Bonus Watch ’13: KPMG’s “Early Career Investment Bonus” Payouts Start This Week

Remember back in 2011 when KPMG announced a loyalty compensation program called the Early Career Investment Bonus? It was a pretty creative plan on the firm's leadership to entice senior associates to stick with the firm for the better part of a decade. For that commitment, a person could hypothetically accumulate a $36,000 payout through the deferment of their bonuses over the course of three years. New seniors were kind of excited about the possiblities; third-year SAs were not. 

The days and weeks and busy seasons have rolled by as they tend to do and last week, a source at KPMG reminded us that the payouts start tomorrow. That matches the date in the written communication from KPMG CEO John Veihmeyer and then-Vice Chair Henry Keizer that we published back in July 2011.

So unless there's been some kind of Scott London clawback, 1, 2, and 3-rated senior associates from 2011 that elected to take a payout, will receive $4,000 tomorrow. Less applicable taxes of course. If you're not getting a payout because you're deferring your bonus, good luck to you — you'll need it. If you're not getting a payout because you weren't rated a 1, 2, or 3, then you're probably not at KPMG any more. If by some small miracle you are still of the House of Klynveld, then I suggest you walk around looking for someone willing to kuddle.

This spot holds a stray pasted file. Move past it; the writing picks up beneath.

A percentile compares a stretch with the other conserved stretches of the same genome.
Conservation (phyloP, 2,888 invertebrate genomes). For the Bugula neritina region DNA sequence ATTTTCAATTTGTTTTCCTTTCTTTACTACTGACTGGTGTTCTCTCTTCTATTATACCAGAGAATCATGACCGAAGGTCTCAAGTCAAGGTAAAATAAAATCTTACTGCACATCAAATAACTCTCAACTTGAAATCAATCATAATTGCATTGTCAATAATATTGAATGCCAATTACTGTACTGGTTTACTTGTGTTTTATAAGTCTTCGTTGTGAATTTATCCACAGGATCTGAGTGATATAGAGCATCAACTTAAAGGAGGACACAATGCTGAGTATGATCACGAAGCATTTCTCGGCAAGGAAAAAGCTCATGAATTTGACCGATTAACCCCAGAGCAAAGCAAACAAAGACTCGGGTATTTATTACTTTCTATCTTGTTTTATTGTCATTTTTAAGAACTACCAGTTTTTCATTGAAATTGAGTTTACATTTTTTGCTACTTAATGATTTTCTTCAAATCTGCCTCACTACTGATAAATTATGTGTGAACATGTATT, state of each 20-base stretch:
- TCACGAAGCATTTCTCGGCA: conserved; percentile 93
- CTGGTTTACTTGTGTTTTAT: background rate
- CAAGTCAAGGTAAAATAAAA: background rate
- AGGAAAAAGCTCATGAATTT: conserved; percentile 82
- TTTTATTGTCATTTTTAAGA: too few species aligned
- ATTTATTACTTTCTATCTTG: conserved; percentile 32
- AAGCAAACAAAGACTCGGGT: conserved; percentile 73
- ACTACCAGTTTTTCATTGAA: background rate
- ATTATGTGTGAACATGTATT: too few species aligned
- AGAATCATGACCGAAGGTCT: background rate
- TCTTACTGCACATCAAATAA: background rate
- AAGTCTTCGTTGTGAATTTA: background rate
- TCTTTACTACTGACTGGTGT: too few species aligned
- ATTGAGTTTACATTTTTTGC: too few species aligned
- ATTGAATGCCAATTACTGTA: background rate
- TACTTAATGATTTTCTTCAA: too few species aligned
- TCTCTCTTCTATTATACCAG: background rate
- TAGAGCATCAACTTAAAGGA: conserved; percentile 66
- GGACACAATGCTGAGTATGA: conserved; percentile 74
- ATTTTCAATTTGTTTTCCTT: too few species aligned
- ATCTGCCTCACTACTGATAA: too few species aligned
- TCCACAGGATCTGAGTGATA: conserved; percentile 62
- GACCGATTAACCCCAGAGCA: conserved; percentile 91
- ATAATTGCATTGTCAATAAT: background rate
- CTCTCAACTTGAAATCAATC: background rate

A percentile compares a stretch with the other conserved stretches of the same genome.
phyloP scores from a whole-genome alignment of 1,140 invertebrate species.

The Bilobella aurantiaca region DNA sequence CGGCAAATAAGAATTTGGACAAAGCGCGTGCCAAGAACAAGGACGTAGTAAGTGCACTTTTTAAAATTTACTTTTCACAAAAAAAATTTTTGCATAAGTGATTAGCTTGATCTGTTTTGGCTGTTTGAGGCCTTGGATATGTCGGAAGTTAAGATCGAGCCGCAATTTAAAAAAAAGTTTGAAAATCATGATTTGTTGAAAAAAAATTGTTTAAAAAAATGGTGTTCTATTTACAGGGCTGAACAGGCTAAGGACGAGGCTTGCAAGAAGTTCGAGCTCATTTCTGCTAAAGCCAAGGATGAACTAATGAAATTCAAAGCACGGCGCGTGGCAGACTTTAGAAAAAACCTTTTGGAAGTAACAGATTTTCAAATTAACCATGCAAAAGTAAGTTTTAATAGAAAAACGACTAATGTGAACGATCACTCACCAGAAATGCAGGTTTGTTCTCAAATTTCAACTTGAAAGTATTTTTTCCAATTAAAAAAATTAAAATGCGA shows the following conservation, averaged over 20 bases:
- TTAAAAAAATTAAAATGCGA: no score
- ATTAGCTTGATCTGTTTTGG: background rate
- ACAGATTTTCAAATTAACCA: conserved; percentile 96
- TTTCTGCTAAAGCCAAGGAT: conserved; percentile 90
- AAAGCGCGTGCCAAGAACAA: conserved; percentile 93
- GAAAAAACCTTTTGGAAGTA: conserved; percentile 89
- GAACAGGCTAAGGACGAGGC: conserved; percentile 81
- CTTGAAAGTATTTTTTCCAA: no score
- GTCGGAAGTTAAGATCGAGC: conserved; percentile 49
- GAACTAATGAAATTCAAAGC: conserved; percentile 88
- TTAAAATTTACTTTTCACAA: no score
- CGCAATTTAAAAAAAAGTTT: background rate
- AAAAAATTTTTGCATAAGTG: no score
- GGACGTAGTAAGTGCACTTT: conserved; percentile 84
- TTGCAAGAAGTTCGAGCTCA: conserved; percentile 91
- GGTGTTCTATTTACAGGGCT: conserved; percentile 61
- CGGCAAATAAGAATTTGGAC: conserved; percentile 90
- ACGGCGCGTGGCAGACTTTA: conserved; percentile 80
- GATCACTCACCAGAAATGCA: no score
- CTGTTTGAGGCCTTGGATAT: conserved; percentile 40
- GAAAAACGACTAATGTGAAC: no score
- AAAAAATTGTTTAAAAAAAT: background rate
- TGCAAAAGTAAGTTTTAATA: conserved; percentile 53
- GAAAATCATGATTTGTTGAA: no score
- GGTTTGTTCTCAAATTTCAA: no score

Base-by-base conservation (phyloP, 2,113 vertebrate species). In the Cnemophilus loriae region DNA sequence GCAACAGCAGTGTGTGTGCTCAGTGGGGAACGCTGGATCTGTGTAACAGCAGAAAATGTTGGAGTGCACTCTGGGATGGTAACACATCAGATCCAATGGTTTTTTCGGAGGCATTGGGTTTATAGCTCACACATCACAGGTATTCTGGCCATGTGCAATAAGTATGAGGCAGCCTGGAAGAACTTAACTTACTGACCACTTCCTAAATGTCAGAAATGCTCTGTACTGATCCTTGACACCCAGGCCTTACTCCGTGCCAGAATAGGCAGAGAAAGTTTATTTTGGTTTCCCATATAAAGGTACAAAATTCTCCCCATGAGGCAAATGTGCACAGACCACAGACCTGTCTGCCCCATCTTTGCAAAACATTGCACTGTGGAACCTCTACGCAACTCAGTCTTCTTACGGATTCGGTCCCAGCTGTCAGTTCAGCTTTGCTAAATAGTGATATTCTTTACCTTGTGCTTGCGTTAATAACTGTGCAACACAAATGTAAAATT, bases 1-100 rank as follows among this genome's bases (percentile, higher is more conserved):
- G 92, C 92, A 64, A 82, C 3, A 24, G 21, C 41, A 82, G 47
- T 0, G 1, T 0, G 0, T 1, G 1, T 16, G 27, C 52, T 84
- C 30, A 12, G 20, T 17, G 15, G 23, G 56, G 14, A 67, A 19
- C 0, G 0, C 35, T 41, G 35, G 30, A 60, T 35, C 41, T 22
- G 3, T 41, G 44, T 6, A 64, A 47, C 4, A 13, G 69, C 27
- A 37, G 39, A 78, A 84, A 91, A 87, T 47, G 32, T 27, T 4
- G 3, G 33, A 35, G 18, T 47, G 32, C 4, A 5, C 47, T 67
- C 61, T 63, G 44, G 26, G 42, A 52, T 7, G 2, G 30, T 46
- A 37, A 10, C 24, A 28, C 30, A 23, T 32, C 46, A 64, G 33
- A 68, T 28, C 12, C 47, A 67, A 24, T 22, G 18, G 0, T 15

How are people responding? Well, when we asked one source — a senior manager, who didn't qualify for ECIB — whether the SAs were "grumbling or do they need to curb the enthusiasm" the person responded:

They're not grumbling. But they might be rubbing people above them the wrong way who didn't qualify for it. 

That's not exactly a ringing endorsement of the plan, but it's not a condemnation either.

Since we're on the topic of money, there has to be some opinions out there. Feel free to share them now. 

Related articles

Auditor Swap: Papa John’s Dumps KPMG For Its Ex, Ernst & Young

Sometimes the grass isn’t always greener on the other side. Pizza chain Papa John’s must have realized this as it’s dropping KPMG as its independent auditor in favor of EY, which audited the company’s financial statements from 1990 to 2017. EY will take over Papa John’s external auditing duties for the fiscal year ending Dec. […]